Precision isn't a buzzword, it's a promise

Dental Products Report, Dental Products Report August 2020, Volume 54, Issue 8

How focusing on technical excellence made Bien-Air’s EVO.15 electric handpiece a safety standout.

Bien-Air Dental is a company with exceptional engineering in its very DNA. It was started in Switzerland’s “Watch Valley” by precision mechanic David Mosimann, who was motivated to bring his talents to dentistry after hearing a dentist complain about unreliable turbines in his office. More than 60 years after Mosimann founded Bien-Air Dental, the company is still listening to the needs of the dental professional and responding with quality.

Edgar Schönbächler is the CEO of Bien-Air Dental, but he is an engineer at heart, with a

Ph.D. in semiconductor technology. That kind of technical background is very common in Bien-Air’s senior leadership. Appreciation for technical excellence comes from the very top.

“‘Watch Valley’ is all about micromechanics, and the engineering schools in the area are dedicated to this, much to the benefit of watchmakers and, increasingly, medical device companies,” Schönbächler says. “What this means is that when we look for an operator for our assembly department, we don’t need to explain what it means to be precise, accurate, and rigorous. They know because this is the field they’ve trained for and often [they] have friends or family involved in some way. When you combine that skill with the values of listening to our clients to try to understand and anticipate their needs, that is special. These are the values we promote and try to live every day.”

Committing to that level of quality in process and product doesn’t come without great investment.

“We have a conscience about what our product should cost and, of course, we are in a competitive market where we have to make our case against other companies who are making good products,” Schönbächler says. “When it comes to engineering a new product, it is a process that not only involves materials or design, but is also very often an industrial process. It is easy to make a prototype that works perfectly well, down to the micrometer. It is difficult to bring that level of perfection and quality to 10,000 units, 20,000 units. This is where those initial choices on materials and design, the smallest details, end up making the difference.”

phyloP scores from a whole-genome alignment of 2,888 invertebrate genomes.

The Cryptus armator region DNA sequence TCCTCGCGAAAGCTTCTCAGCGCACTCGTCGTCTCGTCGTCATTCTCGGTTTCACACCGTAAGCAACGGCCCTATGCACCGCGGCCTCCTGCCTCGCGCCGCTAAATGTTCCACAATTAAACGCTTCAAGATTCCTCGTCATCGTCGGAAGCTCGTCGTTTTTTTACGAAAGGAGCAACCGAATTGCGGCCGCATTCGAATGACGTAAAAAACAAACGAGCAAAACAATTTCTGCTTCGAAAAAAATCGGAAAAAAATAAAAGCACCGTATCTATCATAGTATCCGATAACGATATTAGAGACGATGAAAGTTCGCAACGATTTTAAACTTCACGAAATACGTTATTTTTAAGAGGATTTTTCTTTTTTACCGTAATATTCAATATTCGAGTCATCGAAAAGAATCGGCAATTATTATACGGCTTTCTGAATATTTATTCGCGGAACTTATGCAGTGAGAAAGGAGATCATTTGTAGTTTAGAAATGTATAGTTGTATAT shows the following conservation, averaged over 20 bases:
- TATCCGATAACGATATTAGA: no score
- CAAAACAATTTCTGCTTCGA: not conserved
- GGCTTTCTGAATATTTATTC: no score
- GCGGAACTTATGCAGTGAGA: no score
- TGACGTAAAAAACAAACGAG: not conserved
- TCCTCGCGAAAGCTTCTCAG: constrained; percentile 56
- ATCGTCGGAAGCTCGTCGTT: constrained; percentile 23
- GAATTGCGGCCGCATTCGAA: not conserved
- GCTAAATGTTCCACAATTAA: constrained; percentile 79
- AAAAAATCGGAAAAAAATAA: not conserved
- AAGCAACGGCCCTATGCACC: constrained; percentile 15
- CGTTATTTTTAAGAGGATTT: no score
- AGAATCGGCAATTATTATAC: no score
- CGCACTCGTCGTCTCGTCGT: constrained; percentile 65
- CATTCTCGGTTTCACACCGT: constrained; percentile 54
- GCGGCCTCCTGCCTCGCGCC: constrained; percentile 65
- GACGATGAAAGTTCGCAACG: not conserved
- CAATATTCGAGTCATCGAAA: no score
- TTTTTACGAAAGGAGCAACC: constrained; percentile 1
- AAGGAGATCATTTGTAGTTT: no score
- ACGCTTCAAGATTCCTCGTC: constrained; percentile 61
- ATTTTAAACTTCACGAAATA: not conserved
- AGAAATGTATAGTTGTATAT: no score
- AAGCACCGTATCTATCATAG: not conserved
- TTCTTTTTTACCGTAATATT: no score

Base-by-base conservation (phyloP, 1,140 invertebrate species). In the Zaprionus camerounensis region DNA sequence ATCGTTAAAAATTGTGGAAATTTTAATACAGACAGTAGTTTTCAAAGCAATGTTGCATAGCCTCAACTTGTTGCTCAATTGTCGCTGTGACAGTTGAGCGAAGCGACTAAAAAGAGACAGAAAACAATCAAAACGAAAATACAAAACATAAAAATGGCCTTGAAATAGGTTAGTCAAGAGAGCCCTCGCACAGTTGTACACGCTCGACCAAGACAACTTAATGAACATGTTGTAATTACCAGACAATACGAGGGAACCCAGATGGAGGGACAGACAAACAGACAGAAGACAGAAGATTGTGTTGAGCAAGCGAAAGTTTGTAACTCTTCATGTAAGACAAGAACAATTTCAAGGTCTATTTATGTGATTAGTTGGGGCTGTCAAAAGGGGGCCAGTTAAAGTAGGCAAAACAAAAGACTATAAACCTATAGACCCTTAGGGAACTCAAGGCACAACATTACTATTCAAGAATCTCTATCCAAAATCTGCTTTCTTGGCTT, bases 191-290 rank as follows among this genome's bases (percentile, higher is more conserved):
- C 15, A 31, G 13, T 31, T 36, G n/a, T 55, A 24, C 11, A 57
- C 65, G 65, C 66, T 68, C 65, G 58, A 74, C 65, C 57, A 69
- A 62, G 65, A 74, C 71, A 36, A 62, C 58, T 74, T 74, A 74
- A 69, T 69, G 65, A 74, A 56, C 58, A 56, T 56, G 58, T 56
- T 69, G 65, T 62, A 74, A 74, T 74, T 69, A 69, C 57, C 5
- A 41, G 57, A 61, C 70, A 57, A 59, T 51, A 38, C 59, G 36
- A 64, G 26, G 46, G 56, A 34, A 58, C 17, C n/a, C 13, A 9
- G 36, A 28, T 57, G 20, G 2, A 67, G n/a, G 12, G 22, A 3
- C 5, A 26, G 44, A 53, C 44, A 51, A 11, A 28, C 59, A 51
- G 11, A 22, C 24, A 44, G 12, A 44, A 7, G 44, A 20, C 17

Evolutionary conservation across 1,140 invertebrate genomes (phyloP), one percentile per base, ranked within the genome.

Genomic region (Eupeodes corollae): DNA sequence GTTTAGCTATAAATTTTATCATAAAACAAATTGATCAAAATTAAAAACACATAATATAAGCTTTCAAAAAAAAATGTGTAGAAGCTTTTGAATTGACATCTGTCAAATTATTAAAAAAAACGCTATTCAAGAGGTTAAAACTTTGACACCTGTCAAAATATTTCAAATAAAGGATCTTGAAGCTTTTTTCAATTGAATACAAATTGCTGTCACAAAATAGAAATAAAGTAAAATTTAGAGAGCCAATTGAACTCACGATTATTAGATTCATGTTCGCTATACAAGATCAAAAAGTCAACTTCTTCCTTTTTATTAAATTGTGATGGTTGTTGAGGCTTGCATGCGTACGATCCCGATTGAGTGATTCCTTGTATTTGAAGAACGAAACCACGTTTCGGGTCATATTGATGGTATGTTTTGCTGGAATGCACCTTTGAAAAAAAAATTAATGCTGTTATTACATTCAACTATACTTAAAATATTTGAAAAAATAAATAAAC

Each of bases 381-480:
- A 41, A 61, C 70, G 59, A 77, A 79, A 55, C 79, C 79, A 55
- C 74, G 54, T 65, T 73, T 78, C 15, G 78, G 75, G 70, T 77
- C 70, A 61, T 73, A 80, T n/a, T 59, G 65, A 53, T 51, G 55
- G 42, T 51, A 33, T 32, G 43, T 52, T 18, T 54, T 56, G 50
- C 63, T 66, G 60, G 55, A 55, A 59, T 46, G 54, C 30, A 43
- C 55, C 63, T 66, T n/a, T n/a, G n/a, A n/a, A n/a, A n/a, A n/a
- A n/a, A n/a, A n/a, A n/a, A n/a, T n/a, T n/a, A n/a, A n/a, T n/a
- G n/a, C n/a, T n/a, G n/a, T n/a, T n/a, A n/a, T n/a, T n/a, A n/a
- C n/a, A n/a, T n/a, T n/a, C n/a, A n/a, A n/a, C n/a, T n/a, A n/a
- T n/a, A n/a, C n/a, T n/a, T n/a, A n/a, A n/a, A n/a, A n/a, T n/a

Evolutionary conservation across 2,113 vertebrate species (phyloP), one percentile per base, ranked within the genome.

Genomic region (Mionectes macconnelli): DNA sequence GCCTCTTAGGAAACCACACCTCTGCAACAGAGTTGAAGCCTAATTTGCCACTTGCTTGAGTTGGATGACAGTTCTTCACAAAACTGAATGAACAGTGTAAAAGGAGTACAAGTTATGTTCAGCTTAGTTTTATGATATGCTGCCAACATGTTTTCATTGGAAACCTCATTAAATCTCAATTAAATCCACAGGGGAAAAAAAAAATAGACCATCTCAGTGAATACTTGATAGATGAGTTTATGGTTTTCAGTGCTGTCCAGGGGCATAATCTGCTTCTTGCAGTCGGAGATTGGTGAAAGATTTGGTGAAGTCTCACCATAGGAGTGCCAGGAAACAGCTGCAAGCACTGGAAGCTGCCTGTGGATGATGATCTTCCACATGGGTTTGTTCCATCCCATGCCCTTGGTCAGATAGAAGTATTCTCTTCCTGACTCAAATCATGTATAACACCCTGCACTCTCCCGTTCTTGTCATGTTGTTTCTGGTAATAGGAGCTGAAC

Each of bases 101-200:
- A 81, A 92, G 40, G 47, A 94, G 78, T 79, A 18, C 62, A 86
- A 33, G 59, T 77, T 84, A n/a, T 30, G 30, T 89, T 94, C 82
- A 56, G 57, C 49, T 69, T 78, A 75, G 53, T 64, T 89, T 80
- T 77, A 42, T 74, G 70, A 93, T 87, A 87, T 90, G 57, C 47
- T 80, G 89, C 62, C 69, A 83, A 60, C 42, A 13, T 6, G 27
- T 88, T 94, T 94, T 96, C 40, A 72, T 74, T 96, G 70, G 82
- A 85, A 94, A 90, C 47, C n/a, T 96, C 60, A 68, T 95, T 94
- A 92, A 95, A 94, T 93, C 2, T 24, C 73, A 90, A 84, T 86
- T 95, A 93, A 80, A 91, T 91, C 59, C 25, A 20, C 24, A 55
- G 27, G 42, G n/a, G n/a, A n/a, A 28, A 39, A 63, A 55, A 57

For dental handpieces, those details have a significant impact. Schönbächler uses the rotor, which rotates up to 200,000 rpm, as an example. If the rotor is even slightly unbalanced, it can create vibrations that not only wear out the instrument, but also can lead to discomfort for both the dentist and the patient, he says.

“We balance every single rotor individually, which takes an awful lot of time, but we do it because that individualized adjustment meets the standard we want to be known for,” Schönbächler says. “If a dentist is taking an approach where he or she wants to save money, this level of quality may seem like too much. But when you compare what happens when you don’t have that level of precision and what it can mean in terms of reliability, the true value of a Bien-Air handpiece is hard to estimate. There’s no secret to what we do; it is hard work and dedication every single day.”

This summer, many dental professionals found themselves assessing quality in a new way, eager to make choices that convey safety and build trust with both the team and patients. Technological advancements such as the sterilizable anti-retraction valve in a Bien-Air EVO.15 are more than a cool feature. Some electric handpieces on the market have anti-retraction valves, but they are located in the coupling, which isn’t sterilizable. Alternatively, Bien-Air locates the anti-retraction valve in the body of the handpiece so that it can be sterilized. Why doesn’t every manufacture do that? Simply put, it is technically a challenge.

“As a Swiss company, we are usually more expensive than some of our competitors, which means that when we do something, we have to do it better—we have no other choice. Sometimes we overoptimize our engineering, but in this particular case, with the sterilizable anti-retraction valve, it’s been entirely positive,” Schönbächler says. “We have a number of features related to maintenance and sterilization that have been ‘rediscovered.’ We’ve always seen the importance of those features, but now the dentists are seeing it with a new sense of importance. This crisis has made more people—patients and dentists alike—aware of the potential for cross-contamination in the dental practice. If a doctor can point out the sterilizable anti-retraction valve as a way of building trust, that is awareness and a good clinical practice that will benefit us all long after worries about [coronavirus disease 2019] have lessened.”

For Schönbächler, “innovation is something that also belongs in the industrialization process.”

“Imagine a guy who works on a milling machine and he comes up with an idea to make the process maybe 2 minutes faster—that’s innovation!” Schönbächler says. “It’s not just the anti-heat features, the push button, or the anti-retraction valve. Those are the things most visible, but they’re not always the most important. We’re a company that will always value the technical details. They make the big advancements possible.”